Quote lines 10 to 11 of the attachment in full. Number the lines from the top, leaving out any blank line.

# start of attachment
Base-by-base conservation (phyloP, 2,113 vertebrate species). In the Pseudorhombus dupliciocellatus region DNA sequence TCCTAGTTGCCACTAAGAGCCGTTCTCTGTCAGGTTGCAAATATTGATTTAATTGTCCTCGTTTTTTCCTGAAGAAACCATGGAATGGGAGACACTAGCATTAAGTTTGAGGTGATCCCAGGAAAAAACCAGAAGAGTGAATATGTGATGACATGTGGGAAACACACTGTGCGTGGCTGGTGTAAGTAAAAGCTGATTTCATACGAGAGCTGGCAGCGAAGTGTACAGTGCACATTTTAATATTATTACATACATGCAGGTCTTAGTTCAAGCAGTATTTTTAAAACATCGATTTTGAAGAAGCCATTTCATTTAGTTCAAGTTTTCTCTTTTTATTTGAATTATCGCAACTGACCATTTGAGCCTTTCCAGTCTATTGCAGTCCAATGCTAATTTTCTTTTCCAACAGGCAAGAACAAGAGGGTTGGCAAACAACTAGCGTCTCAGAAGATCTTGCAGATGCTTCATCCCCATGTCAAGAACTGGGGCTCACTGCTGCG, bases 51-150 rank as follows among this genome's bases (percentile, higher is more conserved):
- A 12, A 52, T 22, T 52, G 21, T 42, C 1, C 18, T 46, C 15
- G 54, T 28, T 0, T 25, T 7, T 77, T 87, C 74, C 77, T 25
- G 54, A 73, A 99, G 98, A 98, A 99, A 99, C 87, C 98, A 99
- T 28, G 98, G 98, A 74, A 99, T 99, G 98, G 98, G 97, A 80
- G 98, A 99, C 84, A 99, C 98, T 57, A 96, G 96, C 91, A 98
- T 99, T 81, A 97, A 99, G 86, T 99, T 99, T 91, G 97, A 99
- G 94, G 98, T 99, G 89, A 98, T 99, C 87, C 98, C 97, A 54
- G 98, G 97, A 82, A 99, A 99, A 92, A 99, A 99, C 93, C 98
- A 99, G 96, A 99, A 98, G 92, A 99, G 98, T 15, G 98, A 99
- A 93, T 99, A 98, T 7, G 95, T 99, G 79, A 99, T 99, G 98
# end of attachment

- A 99, G 96, A 99, A 98, G 92, A 99, G 98, T 15, G 98, A 99
- A 93, T 99, A 98, T 7, G 95, T 99, G 79, A 99, T 99, G 98